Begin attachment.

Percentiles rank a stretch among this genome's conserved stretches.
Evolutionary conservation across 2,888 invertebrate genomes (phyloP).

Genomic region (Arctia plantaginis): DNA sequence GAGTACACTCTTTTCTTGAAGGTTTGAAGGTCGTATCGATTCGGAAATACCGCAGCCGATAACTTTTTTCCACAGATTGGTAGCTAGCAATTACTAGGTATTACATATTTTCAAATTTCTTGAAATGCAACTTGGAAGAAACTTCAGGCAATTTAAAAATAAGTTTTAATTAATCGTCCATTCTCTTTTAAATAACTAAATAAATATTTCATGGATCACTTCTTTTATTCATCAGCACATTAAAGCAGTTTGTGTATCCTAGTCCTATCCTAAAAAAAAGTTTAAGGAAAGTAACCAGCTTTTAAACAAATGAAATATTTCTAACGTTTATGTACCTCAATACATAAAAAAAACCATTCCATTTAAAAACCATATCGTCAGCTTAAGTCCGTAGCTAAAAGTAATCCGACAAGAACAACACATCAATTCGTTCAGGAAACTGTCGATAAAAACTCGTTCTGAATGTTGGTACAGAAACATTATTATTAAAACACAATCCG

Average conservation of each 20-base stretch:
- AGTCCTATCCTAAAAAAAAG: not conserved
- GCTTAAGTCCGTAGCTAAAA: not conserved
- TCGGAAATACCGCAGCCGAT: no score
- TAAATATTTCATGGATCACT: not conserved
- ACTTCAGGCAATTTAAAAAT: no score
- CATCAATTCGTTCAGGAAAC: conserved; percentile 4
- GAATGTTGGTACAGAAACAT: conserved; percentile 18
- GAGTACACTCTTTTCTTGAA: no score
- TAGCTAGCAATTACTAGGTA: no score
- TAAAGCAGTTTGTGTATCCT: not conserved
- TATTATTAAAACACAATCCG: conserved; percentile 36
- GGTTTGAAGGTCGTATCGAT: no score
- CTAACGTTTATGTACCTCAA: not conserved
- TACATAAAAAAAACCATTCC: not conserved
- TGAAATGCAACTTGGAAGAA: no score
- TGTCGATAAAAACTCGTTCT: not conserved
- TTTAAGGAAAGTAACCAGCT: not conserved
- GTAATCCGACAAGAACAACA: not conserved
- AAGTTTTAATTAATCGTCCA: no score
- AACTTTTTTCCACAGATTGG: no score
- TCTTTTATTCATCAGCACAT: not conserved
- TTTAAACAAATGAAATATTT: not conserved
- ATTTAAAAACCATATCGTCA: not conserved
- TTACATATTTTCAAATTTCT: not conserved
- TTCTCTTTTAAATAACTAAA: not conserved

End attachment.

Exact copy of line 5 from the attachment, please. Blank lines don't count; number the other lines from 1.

- AGTCCTATCCTAAAAAAAAG: not conserved